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The Hubble Space Telescope is still operating, but its successor is already waiting in the wings. The James Webb Space Telescope (JWST) will be the largest observatory ever sent to space, and one of the most complex instruments ever built. After running seriously over budget and behind schedule until 2011, the project is now on track and heading into an eventful year of assembly and tests in preparation for its 2018 launch.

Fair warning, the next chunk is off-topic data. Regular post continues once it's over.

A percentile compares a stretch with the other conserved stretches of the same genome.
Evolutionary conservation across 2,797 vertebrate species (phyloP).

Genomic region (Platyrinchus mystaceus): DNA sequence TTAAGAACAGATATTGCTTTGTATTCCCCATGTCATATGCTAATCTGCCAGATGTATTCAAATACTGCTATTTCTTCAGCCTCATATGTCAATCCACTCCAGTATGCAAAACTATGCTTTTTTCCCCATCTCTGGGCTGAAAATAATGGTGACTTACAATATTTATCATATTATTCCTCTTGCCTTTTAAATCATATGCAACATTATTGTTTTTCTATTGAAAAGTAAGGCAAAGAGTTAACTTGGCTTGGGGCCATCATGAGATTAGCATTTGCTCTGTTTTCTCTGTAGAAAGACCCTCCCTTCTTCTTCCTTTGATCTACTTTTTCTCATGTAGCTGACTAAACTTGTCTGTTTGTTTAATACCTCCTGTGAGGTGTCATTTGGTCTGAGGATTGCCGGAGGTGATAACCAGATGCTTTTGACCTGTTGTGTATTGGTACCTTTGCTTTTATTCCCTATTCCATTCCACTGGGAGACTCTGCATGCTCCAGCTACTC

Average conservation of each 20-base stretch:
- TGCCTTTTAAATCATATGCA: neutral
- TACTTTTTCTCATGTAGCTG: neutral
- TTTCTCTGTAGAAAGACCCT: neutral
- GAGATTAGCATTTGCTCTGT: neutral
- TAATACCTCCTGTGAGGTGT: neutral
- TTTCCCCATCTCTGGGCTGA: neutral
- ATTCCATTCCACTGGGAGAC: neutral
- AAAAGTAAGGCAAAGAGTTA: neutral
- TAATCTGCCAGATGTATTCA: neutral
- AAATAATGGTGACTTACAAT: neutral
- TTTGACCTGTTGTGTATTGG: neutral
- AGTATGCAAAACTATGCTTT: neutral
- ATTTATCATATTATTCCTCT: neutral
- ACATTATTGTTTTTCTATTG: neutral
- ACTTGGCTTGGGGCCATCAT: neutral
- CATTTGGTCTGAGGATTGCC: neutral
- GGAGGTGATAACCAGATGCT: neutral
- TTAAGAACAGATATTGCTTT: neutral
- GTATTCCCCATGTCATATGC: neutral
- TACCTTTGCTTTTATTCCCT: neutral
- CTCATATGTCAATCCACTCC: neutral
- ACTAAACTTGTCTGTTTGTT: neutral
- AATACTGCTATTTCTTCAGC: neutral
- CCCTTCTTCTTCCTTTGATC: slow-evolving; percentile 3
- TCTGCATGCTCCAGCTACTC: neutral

All four of the JWST's main science instruments are built and have been shipped to the NASA Goddard Space Flight Center in Greenbelt, Md., to be combined into one unit, called the Integrated Science Instrument Module (ISIM). Last month the telescope passed its final design milestone—the critical design review—where all of the plans for design, construction and testing of the observatory were approved. "Ninety-seven percent of the mass of the telescope is either built or on the way," Eric Smith, JWST deputy program director at NASA Headquarters in Washington, D.C., said during a January press tour of Goddard. "Now [that] we've got the science instruments, we're going to start manufacturing the telescope."

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